Yes without a shadow of a doubt. If something is deeply upsetting me, I cannot write. For instance when my children go on holidays without me, I feel so alone. Even though they are big grown up men now, they are still my boys. The void in my heart is unfillable. Of course they carry on without me. But I love them hovering around my computer, saying, “Mom, how many more words” “Mom did Eason’s take your book” “Mom don’t quit”

Oh they are absolute incredible and the greatest achievement of my life. 

If you weren’t a writer, what career path would you have chosen to follow?
I would have chosen to be a hairdresser, without a doubt. I am a qualified beautician, makeup artist, hairdresser and barber. But I would have chosen to be a full time hairdresser. I love the job. I love the creativity it offers. I love the work. I love mixing with the clients and enjoying the day. The calendar days just flick on by. I love it. 

If you could write another style of genre, what would it be and why?
I am currently writing a children’s book also. It is so beautiful, I love it. I take on a lovely personality. I get back to being a child and explore the world through the eyes of a child. Of course I may also dip my hand into Celtic Art History, and Theology.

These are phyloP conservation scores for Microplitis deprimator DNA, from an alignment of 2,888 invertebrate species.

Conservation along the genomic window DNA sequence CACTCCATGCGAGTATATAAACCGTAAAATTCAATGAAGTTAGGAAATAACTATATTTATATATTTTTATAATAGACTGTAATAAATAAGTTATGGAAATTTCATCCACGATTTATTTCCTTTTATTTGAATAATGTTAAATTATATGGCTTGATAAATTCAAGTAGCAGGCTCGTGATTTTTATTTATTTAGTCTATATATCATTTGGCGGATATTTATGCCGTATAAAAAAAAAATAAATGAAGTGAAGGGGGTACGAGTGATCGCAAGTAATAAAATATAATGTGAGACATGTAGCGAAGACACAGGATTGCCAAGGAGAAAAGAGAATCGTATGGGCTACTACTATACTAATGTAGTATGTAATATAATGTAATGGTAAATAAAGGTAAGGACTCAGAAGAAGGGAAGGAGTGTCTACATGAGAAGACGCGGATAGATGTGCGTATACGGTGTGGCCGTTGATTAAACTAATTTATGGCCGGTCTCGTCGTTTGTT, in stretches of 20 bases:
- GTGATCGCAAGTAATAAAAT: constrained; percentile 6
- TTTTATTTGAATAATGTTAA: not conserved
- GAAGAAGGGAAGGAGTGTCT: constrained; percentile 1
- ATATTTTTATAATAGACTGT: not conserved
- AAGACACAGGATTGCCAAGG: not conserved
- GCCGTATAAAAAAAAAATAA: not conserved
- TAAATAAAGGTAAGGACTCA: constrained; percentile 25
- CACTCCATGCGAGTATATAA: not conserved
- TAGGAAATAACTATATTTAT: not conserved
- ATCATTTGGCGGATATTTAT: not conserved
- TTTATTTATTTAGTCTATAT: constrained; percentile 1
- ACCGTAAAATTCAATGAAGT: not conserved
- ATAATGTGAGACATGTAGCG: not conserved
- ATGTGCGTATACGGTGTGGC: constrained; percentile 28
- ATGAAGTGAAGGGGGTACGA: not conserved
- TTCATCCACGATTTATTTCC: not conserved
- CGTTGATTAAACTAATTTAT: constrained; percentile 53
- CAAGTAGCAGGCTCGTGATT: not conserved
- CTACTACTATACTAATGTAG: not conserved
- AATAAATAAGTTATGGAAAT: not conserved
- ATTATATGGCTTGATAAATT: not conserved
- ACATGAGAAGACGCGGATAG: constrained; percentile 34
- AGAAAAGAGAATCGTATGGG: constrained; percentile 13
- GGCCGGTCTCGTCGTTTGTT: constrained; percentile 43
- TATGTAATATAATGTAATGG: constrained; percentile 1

If you could give one piece of advice to an aspiring author, what would it be?
Never quit. What knocks you down should make you stronger. 

Being a writer appears to be such a solitary lifestyle, especially when you’re in the midst of writing, so do you consider the influence of social Media, Facebook and Twitter, a blessing or a hindrance?
I find a little bit of both actually. What I find annoying is when there are no likes on your Facebook status, is that a form of hindrance, it makes me feel unloved. But it is also a very successful marketing tool. I don’t like when it is used to degrade another, or demean them. We are all human after all. I love twitter and I love linkedin. I hope to try Vimeo soon. But Facebook is where I’m at most of the time. 

If you could invite any three authors, alive or dead, to a dinner party who would you chose and why?
Jean Sasson because her record on Human Rights for woman in the middle east has paved the way for huge progress across Islamic and European Countries. I would choose Monica Loughman co-author of Ballerina. I feel her writing and Ballet Academies her thirst to open up and fund the arts and athletic world in Ireland would only be matched by GAA or Rugby Clubs. Her ballet companies tour Ireland and maybe Europe. It is unseen previously in Irish Culture. Monica has brought Russia to Ireland and their love of the arts. I would bring Tom